gedda

 

Realities of Foreign Service Life, Volume 1 & 2
by Patricia Linderman (Author), Melissa Brayer Hess (Author), Marlene Monfiletto Nice (Author)

It has been said that the Foreign Service is more than a profession; it is a way of life. As much as it is fulfilling to most people I know and a grand adventure to all, it is not for everyone. And if you have a spouse or a partner interested in pursuing his/her career, consideration on the trade offs you both are willing to make or what you are willing to give up must make for serious conversation. Here are a couple of books that anyone considering a career in the Foreign Service should read. The Realities books are published by the Associates of the American Foreign Service Worldwide (AAFSW) a non-profit organization that represents Foreign Service spouses, employees and retirees. The AAFSW volunteers have been around forever, supporting multiple evacuations and assisting members of the Foreign Service community. Its tireless volunteers even supported somebody we know who was not a paying member of the group.

realities_aafws

 

Pomegranate Peace [Kindle Edition]
by 
Rashmee Roshan Lall

Rashmee Roshan Lall was The Times of India’s Foreign Editor based in London, reporting on Europe.  Till June 2011, she was editor of The Sunday Times of India. An EFM, she spent a year in Kabul, Afghanistan, working for the US Embassy’s Public Affairs Section and six months in Washington,D.C., reporting on the 2012 American presidential election. Rashmee currently works for a paper in the Middle East. This book is kind of We Meant Well,Also in Afghanistan, except it’s fiction. The protagonist’s boss quotes from Alice in Wonderland: ‘We’re all mad here. I’m mad. You’re mad. You must be or you wouldn’t have come here.’ And there’s Little Sam, “the Haiku poet laureate on the frontline of a war no one could properly explain any longer.” In the novel, Little Sam could churn out fourteen syllables for every mission objective, every ambassadorial platitude – Rule of Law; Transparency and Accountability in Government;etcetera, etcetera. Here’s one.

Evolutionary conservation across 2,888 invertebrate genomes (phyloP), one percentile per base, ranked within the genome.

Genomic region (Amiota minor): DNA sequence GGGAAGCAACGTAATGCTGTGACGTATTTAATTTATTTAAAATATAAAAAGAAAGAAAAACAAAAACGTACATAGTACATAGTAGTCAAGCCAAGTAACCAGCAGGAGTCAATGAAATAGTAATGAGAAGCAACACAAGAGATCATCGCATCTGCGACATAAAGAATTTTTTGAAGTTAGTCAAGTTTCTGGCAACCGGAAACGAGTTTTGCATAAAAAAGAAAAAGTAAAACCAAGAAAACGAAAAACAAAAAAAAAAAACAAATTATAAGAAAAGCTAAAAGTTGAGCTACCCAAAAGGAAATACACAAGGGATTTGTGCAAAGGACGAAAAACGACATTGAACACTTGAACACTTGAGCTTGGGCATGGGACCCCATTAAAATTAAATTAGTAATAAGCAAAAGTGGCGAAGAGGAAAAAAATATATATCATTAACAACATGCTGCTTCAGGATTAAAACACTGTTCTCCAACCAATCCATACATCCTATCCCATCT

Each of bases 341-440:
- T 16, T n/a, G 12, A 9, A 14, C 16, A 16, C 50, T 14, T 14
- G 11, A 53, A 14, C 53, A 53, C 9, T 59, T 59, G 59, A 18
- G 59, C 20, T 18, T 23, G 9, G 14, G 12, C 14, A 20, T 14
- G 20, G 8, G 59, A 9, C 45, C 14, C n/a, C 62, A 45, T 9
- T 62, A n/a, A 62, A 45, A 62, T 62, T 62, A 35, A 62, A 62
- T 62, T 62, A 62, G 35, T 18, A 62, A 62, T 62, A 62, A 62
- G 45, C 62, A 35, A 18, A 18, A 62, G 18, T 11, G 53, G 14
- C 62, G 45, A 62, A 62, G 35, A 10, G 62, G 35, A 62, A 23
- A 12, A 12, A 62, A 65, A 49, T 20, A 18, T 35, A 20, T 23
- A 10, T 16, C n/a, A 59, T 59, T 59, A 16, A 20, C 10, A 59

It’s war, but we spend like peacetime
Blood, treasure,
Strewn. Yours, mine.

The protagonist in the story, who is a former journalist manages a  Pomegranate Grant, which had been previously approved with the following rationale: ‘Pomegranate production can sustain the Afghan economy. This Afghan-led grant proposal will persuade farmers in the highly kinetic Kandahar area to change from the habit of poppy production.’ “The grantee,” the author writes, “lived in Canada all his life and seemed unwilling to change his address of record.” Jeez, that sounds familiar, doesn’t it?

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The Foreign Circus: Why Foreign Policy Should Not Be Left in the Hands of Diplomats, Spies and Political Hacks [Kindle Edition] by James Bruno

Via Amazon: An ambassador orders his staff into the lawless interior of a civil war-torn country as guerrillas are targeting foreigners for assassination. Hundreds of millions of dollars of U.S.-bought weaponry are channeled to Afghan religious fanatics, the future Taliban. White House players leak classified information to the media, then blame the leaks on career civil servants. Diplomats succumb to the temptations of exotic overseas sexual playgrounds. Political hacks and campaign money bundlers are rewarded with ambassadorships in a diplomatic spoils system that hearkens back to the Robber Baron age. Computer nerds Edward Snowden and Bradley Manning steal a veritable Croesus of sensitive national security information and give it away free to our adversaries.  What’s wrong with this picture? Everything.